Wednesday, 22 August 2012

Teddington Libraries and Political Diaries.

With the new year approaching time is running out for summer reading. Soon enough our inboxes will begin filling up with reports, committee papers, minutes and journal articles. This year with so much else going on the time for tucking up with a good book has been limited, but the last few days and the week ahead seem open enough to allow page turning time.

I had an hour or so in ever so friendly Teddington library, which has plenty of armchairs and a small walled garden out the back. Recently I've taken more effort to use the local libraries. They're a brilliant resource and are inevitably under threat as the council tries to make savings. This in turn has meant that I've bought less books this year than ever before. It's not a bad discipline to get out of the house to read the papers and to browse the shelves for interesting titles, and if the effort helps the footfall and therefore the life of the libraries, everybody wins.

In the end I picked up former MP Michael Spicer's diaries, which have just come out.

Spicer was first elected to parliament in 1974, but seems to have spent most of his first five years avoiding the house and building up his business interests. He failed to back Margaret Thatcher in her successful bid for the Tory Party leadership, but slowly, mostly working alongside Cecil Parkinson, began to climb the greasy poll, once she'd led her party to victory in 1979. As a Euro-sceptic he spent much of the early nineties happily undermining John Major's leadership, before finally becoming the chair of the 1922 committee. I disagree with almost everything he says, whilst revelling in the delightful way he spends thirty years slipping from one conspiracy to conspiracy about the corridors of power.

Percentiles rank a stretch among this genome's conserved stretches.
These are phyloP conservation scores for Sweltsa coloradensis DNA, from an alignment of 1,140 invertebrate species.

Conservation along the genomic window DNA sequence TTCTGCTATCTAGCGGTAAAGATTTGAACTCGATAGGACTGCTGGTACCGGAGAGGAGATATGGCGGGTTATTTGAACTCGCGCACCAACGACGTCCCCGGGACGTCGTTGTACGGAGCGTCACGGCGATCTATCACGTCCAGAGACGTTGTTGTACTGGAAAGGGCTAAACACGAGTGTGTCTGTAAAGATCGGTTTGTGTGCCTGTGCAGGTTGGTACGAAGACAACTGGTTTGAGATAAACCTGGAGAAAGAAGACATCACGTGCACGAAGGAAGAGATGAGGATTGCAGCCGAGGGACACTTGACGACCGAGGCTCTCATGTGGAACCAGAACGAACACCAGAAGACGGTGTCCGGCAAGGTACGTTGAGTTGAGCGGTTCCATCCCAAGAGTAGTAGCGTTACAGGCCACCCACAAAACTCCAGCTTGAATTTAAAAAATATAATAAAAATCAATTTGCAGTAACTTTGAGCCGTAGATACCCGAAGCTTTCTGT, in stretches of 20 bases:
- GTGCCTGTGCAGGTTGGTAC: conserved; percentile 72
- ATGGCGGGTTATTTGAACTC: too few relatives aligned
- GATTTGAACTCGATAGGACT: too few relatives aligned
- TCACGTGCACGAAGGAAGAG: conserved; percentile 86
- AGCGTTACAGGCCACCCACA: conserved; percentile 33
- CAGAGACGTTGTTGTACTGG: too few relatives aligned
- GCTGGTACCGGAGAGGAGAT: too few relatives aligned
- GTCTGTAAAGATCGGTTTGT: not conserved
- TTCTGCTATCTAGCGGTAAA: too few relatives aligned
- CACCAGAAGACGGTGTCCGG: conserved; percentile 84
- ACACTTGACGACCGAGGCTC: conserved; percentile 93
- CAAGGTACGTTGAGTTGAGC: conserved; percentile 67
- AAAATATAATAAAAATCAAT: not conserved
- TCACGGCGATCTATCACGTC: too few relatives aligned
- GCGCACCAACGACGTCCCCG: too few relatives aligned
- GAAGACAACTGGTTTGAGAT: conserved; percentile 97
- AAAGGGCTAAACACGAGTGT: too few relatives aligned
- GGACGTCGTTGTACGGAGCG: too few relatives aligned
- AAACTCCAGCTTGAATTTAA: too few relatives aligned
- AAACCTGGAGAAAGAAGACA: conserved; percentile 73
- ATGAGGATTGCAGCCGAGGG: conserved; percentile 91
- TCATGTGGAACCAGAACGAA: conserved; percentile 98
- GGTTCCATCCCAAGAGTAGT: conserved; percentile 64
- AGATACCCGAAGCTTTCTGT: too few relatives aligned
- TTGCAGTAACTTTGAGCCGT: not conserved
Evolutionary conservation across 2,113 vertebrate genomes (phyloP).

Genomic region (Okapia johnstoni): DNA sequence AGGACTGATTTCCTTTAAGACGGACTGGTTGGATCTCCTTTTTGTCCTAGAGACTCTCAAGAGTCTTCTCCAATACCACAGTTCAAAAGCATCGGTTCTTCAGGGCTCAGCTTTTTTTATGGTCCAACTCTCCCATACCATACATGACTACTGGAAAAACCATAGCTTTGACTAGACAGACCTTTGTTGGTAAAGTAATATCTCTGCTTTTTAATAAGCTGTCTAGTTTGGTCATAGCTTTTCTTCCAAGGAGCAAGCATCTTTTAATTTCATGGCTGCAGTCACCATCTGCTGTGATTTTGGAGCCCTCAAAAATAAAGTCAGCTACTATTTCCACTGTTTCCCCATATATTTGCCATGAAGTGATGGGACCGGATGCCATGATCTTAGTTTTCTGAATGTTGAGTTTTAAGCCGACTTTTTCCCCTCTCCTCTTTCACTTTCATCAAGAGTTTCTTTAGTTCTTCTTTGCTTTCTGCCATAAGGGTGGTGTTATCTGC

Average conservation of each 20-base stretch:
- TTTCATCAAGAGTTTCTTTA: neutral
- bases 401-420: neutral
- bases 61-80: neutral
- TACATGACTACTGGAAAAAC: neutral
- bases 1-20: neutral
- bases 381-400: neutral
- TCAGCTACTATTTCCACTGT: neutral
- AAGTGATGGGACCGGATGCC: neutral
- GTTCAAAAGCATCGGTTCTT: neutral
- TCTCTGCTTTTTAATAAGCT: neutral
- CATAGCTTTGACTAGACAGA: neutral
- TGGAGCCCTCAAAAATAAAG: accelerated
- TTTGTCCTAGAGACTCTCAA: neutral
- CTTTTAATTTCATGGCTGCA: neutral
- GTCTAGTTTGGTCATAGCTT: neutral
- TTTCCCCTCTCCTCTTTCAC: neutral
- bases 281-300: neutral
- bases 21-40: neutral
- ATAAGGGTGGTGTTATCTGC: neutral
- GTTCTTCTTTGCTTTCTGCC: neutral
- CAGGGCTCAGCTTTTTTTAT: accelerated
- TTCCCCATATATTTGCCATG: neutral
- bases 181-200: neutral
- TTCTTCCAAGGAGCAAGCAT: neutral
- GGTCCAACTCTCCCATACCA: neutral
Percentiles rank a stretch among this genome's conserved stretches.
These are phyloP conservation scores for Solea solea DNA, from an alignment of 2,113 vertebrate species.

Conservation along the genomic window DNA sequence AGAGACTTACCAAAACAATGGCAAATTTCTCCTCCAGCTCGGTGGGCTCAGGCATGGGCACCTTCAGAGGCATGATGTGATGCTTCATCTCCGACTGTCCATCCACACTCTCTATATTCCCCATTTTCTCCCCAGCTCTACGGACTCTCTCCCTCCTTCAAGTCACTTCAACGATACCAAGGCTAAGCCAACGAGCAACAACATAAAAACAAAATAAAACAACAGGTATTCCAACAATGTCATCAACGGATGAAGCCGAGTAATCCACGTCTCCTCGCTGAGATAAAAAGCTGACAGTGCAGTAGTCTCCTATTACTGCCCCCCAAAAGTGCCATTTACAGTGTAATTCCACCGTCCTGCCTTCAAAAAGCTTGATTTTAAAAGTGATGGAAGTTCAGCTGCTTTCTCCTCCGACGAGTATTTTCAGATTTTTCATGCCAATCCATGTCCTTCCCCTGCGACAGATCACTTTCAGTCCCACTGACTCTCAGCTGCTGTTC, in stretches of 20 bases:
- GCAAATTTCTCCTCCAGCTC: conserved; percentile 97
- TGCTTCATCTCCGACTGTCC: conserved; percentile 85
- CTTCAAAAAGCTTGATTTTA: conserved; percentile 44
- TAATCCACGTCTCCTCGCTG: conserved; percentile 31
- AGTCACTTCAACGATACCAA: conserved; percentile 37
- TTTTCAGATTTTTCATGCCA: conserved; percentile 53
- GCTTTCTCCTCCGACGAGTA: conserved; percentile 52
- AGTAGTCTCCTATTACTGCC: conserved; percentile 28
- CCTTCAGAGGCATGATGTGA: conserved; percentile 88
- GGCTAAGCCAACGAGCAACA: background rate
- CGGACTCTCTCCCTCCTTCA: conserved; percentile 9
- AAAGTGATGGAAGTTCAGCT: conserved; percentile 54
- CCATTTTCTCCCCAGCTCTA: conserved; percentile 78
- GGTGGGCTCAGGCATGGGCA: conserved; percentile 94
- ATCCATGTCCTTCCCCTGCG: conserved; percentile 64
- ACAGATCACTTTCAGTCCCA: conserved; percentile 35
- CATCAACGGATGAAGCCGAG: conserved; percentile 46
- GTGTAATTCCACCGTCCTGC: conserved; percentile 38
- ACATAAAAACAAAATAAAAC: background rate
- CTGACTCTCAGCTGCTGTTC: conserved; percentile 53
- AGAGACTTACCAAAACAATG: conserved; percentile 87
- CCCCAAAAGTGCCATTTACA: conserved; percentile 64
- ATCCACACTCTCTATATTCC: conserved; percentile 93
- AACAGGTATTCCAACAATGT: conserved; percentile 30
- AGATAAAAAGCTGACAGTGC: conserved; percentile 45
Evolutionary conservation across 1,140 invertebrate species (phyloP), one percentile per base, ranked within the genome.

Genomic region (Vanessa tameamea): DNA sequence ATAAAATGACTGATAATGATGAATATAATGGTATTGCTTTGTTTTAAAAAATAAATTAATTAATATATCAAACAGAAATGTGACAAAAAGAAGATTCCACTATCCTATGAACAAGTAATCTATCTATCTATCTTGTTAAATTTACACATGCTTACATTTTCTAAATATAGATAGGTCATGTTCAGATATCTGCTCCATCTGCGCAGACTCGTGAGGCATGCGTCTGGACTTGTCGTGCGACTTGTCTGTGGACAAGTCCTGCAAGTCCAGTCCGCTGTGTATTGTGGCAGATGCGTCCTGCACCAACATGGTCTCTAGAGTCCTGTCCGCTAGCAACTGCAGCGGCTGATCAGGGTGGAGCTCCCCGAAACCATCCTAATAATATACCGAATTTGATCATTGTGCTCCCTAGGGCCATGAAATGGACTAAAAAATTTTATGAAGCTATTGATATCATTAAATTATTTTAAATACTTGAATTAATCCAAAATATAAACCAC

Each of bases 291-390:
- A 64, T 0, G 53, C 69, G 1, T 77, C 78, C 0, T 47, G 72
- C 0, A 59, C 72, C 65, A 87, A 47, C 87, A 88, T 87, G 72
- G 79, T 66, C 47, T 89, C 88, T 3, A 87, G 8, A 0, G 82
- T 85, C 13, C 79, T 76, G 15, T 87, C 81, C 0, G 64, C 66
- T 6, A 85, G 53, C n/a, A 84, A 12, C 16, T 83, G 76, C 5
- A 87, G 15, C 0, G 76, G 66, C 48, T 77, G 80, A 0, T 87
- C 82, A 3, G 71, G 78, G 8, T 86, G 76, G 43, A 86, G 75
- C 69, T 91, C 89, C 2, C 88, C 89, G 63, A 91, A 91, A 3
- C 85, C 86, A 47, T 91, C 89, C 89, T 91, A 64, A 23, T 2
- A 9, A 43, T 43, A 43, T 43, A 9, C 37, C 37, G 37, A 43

I do find political diaries endlessly fascinating. Chris Mullen, Gyles Brandreth and Alan Clark have all, in slightly different ways given us fascinating, gossipy insights into the Blair, Major and Thatcher administrations respectively and Spicer's journals seem a worthy addition to the genre.

What makes these works so interesting is that they're not written by those directly in power, who, even in hindsight, are compelled to fight hard to control the historical narrative and their own personal reputation, but instead they present the perspective of backbenchers, thrilled to be bit players, present at key moments, occasionally adding breathe to the sails, but for the most part standing unnoticed in the backwaters.

In this respect they follow in the noble Pepysian tradition, majoring in voyeurism, whilst minoring in personal ambition. It's the perfect balance for a diarist. Without the former they couldn't pull us readers in, but without the latter they wouldn't be in position from which to record in the first place.

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